Tips on making your home “senior safe”
Mar 9, 2012, 6 a.m.
Let's face it, you're not as nimble as you used to be. Who is? There's no shame in admitting this, even if you've got an overabundance of vim and vinegar and enough spit and fire in your belly to last another half century. The fact is, the older you get the greater at risk you are of causing yourself serious injury. For this reason, it's critical that you put home safety at the top of your list of priorities. Safe living for seniors is possible -- you've just got to make a few adjustments to ensure that safety. Here are a few tips on what to do.
- Safe living for seniors depends greatly on doing what you can to eliminate the possibility of fire. To that end, make sure all of your home smoke detectors are working and batteries are replaced when needed.
- Have at least one fire extinguisher on every level of your home and learn how to use it in the event of a fire.
- Consider plug-in room air fresheners as an alternative to burning candles if you enjoy their fragrance. If you absolutely have to use candles, never leave one burning if you leave the room and keep them away from windows and curtains.
- Make good use of nightlights at equal intervals throughout your house so you'll never have trouble seeing before you can reach the nearest light switch.
- Having plenty of lamps and light fixtures is critical to home safety. The more light there is, the less chance you'll have of tripping over something and falling down.
- Install a telephone in your bathroom or keep a cordless or cellular phone with you when you use the bathroom. The majority of accidental falls by seniors occur in the bathroom, where not having a phone nearby can be a matter of life and death.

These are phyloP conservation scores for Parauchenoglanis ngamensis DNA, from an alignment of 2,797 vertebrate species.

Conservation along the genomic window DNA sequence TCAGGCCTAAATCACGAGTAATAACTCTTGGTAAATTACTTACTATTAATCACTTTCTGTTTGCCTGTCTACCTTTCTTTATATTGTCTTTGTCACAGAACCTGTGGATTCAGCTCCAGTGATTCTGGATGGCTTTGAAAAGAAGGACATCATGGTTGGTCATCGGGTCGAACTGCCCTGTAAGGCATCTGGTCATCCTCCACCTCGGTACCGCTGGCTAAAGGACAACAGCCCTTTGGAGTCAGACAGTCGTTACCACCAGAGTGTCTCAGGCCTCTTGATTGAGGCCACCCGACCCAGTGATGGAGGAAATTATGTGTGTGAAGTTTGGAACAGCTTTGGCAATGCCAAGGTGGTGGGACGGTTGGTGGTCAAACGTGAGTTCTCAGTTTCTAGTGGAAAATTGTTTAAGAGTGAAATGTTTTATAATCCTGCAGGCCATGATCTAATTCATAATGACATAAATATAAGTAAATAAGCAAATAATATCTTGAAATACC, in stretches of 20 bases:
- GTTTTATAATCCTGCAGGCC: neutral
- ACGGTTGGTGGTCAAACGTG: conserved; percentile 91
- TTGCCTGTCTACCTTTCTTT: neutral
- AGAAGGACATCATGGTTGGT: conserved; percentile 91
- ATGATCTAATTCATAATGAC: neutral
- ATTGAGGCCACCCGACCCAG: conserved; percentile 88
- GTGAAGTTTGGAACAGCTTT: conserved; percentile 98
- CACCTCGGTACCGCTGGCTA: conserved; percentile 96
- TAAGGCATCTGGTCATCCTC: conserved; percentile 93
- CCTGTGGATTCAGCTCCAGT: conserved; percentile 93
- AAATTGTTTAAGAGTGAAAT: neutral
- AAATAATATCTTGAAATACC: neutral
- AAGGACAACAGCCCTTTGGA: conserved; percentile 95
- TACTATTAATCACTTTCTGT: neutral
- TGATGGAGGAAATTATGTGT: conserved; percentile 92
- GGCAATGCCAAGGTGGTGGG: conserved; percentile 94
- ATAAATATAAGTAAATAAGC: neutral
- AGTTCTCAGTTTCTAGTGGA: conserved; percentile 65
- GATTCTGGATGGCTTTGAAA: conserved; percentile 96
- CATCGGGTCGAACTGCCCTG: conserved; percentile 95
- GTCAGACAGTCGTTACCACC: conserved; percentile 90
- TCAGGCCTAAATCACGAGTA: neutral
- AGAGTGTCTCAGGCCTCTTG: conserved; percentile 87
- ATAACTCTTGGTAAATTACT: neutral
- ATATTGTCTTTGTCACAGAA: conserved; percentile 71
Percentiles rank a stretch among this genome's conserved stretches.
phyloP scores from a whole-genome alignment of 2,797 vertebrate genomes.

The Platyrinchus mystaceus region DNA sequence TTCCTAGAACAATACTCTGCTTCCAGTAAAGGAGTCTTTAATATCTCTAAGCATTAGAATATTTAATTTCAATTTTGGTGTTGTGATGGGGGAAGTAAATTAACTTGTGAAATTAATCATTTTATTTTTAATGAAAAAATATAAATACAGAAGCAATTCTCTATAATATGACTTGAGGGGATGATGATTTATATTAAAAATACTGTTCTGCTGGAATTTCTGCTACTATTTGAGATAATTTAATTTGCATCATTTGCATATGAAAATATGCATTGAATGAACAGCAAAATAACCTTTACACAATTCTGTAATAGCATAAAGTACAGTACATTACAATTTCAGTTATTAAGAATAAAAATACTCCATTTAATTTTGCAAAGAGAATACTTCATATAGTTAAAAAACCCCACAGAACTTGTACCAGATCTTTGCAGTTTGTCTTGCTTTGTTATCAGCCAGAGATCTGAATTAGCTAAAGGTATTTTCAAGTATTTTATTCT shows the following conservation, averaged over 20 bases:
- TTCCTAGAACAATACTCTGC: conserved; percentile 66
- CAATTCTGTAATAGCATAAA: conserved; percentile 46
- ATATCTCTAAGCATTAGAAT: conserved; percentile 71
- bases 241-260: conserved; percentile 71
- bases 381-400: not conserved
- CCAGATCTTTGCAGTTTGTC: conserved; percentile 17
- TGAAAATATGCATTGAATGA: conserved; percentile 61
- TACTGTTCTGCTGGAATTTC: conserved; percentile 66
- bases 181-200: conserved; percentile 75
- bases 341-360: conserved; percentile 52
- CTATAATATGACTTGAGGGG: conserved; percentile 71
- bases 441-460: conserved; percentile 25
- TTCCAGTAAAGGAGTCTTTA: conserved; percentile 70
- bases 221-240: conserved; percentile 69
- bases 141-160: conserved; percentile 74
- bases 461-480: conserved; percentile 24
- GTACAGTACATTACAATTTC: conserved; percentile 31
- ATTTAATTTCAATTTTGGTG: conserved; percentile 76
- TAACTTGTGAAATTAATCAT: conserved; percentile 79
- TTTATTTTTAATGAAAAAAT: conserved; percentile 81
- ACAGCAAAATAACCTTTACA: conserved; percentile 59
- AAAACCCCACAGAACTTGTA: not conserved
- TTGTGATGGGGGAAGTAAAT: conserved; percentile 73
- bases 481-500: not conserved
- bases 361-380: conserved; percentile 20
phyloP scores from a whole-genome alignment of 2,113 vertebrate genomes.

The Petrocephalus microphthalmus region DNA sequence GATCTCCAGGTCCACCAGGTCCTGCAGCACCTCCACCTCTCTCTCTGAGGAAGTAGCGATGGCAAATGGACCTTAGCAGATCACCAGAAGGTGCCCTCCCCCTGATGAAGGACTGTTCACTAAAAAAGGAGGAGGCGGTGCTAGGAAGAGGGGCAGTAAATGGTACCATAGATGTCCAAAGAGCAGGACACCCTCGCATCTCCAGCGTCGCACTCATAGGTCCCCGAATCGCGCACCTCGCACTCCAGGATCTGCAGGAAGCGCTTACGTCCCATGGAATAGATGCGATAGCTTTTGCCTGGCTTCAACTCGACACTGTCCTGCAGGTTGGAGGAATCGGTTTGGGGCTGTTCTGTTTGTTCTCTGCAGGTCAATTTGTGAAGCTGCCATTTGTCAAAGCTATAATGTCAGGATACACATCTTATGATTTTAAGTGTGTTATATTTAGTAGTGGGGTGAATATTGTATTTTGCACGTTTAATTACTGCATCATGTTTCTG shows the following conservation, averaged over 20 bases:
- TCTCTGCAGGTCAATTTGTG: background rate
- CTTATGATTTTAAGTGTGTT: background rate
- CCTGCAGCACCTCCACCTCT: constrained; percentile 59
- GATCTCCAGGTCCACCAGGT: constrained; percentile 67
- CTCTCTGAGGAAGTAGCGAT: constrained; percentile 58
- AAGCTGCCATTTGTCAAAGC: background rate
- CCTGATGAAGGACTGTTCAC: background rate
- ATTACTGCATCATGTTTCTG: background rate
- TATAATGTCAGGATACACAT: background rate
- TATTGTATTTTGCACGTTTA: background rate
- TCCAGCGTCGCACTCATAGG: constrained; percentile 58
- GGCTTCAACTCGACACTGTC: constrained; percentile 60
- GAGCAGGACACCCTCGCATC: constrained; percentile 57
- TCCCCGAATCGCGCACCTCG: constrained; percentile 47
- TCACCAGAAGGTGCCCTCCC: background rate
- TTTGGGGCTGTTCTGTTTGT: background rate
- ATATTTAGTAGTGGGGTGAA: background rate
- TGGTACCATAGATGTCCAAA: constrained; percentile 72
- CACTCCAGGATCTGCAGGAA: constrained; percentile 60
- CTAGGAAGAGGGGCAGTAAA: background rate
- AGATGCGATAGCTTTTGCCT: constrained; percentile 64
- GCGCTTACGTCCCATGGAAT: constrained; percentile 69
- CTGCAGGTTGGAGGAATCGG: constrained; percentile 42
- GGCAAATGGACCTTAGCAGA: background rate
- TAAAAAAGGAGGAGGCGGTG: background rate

- Keep your house free of clutter. Since this is easier said than done, consider hiring someone to come in once a week to help tidy up your living space. While this might seem like a waste to the more frugal minded out there, it's a great investment considering that doing so could end up saving you from serious injury.
- If you take prescription medication, it's important that you not forget if you already took them for the day. To this end, make sure that you have a daily pill dispenser to remind you.
- Use shower mats and have hand rails installed in your bathroom to minimize the risk of falling down on wet and slippery floors.
- If you use a wheelchair, have disabled living accommodations installed in your home to make it easier for you to get around without difficulty and without having to put yourself at further risk of injury.
- Make moderations to home appliances by marking the on and off buttons clearly so that you can see them without difficulty.
- Keep your water heater temperature at a maximum of 120 degrees Fahrenheit. This will prevent you from accidentally scalding yourself while you're in the shower.
- Shop for shoes that fit you properly and that have a good grip. Remember, it's not important that you make a fashion statement, but rather that you've got footwear that won't create dangerous situations by being too loose fitting.
- Think about getting yourself one of those handy-dandy medical alert systems that enable you to call for help in an emergency without having to try to reach the nearest telephone.
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